Friday, April 24, 2015

UFO Sighting


From the Magical Mysteries Collection, published in the Daily Journal and later published on Yahoo Contributor Network, August 11, 2008. Then republished on and removed from Persona Paper. FBI link updated at end.

In the early 1970's I stood on a balcony with several residents of the apartment complex where I lived, all of us transfixed because of what we were witnessing in the sky. We couldn't determine the exact location of the disks that lit the sky, but a few years later, when I met a woman who would become one of my dearest and best friends, I discovered that the disks were hovering above River Oaks Mall in Calumet City, Illinois. She had seen them, too. According to my friend, people actually stepped out of their vehicles to look at them. The local newspaper, she said, wrote about the sighting.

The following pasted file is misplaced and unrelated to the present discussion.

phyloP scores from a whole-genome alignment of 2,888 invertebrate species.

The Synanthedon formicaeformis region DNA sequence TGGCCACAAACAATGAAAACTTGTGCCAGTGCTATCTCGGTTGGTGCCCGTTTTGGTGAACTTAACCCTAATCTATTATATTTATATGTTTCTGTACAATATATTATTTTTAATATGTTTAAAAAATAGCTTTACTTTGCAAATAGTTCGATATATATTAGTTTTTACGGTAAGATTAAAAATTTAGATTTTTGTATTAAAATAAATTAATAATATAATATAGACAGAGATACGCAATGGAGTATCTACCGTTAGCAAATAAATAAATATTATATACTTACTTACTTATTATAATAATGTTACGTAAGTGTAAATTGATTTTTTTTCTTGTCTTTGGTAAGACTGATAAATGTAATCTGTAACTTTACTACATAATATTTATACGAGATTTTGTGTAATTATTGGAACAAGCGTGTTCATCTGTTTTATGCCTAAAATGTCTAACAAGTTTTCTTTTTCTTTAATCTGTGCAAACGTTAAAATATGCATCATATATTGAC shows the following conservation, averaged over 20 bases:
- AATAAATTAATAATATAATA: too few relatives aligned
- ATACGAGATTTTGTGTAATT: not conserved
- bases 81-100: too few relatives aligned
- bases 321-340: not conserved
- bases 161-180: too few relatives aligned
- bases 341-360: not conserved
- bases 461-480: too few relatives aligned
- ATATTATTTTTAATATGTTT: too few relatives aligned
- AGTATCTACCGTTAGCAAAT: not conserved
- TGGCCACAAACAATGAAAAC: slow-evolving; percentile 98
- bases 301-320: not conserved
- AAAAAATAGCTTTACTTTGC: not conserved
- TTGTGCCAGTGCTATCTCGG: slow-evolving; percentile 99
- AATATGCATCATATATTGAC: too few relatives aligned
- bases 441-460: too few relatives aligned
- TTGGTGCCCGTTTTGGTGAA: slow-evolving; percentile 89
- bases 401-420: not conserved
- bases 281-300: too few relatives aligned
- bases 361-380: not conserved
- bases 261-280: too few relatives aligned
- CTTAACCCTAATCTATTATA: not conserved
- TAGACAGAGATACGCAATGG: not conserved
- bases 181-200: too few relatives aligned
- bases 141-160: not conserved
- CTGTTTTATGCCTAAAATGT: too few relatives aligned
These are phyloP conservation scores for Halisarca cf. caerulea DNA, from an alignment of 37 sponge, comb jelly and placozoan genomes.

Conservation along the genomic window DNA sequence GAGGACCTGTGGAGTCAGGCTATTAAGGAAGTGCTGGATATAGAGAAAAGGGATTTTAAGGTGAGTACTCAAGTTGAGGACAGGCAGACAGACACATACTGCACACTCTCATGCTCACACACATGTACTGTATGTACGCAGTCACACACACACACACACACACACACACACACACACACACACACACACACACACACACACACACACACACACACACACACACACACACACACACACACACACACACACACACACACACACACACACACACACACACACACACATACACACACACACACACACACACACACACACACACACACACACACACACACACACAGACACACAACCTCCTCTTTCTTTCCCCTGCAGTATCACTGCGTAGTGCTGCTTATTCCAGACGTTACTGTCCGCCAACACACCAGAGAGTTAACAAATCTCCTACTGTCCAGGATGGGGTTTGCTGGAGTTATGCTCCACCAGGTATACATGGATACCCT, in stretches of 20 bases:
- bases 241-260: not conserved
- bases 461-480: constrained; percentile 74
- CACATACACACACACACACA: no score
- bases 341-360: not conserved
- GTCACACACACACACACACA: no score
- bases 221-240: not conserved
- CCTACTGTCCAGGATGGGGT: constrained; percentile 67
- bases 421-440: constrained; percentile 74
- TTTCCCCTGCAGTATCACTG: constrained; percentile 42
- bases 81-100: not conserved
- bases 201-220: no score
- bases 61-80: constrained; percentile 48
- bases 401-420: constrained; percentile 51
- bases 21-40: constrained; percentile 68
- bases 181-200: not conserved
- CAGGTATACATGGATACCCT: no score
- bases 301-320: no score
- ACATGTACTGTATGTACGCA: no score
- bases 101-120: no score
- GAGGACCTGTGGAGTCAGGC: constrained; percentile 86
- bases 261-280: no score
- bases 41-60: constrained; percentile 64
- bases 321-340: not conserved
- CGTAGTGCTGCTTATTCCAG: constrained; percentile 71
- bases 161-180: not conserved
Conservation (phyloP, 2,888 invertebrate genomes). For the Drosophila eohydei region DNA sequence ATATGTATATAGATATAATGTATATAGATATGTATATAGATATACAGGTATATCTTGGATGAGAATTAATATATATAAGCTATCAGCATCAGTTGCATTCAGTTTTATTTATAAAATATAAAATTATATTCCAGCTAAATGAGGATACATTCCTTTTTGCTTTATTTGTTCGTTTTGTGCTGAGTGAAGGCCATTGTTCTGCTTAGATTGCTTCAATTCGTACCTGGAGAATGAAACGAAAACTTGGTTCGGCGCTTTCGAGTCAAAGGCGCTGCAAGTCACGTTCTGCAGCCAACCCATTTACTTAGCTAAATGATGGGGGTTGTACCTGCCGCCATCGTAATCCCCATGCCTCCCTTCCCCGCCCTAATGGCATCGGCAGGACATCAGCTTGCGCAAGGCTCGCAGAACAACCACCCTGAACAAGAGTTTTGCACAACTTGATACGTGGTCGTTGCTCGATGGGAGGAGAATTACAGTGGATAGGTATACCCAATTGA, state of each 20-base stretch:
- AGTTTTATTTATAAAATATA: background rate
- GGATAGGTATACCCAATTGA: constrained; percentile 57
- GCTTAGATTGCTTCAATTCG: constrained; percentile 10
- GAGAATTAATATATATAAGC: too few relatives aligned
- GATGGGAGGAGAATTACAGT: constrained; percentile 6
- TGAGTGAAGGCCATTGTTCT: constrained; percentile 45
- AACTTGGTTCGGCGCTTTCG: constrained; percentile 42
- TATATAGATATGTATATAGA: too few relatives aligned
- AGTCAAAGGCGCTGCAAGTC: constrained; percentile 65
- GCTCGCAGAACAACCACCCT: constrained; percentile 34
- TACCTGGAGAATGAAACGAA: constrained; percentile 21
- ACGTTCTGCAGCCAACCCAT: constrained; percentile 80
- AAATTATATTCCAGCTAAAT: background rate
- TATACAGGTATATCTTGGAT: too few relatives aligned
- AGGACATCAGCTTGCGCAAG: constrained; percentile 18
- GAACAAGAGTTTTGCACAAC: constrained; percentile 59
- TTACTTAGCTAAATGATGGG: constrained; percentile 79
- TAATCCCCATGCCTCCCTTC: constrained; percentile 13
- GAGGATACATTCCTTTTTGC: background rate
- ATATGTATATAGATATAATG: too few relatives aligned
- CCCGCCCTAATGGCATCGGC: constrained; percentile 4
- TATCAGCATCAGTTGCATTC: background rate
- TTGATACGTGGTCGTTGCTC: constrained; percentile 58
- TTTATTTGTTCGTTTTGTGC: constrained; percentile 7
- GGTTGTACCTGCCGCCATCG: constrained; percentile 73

Years later, when I decided to research the event, I contacted the local library, police stations, and newspapers. Nobody found any mention of UFOs anywhere. Had it not been for my friend, I might have thought I had imagined the whole scenario.

Across the globe, police departments receive calls reporting mysterious unexplained lights in the sky. Famous sightings, such as those at Roswell, New Mexico (Area 51), have received a lot of attention over the years, especially due to the coverage television programs give them, including the old popular TV Series, The X-Files. Government denial appears to play a huge role in UFO activities. Plug the words, "UFO" or "unidentified flying object" into the FBI's website and you will net one link, a link to nowhere, or perhaps it is a picture of a black hole. (*See below for update.)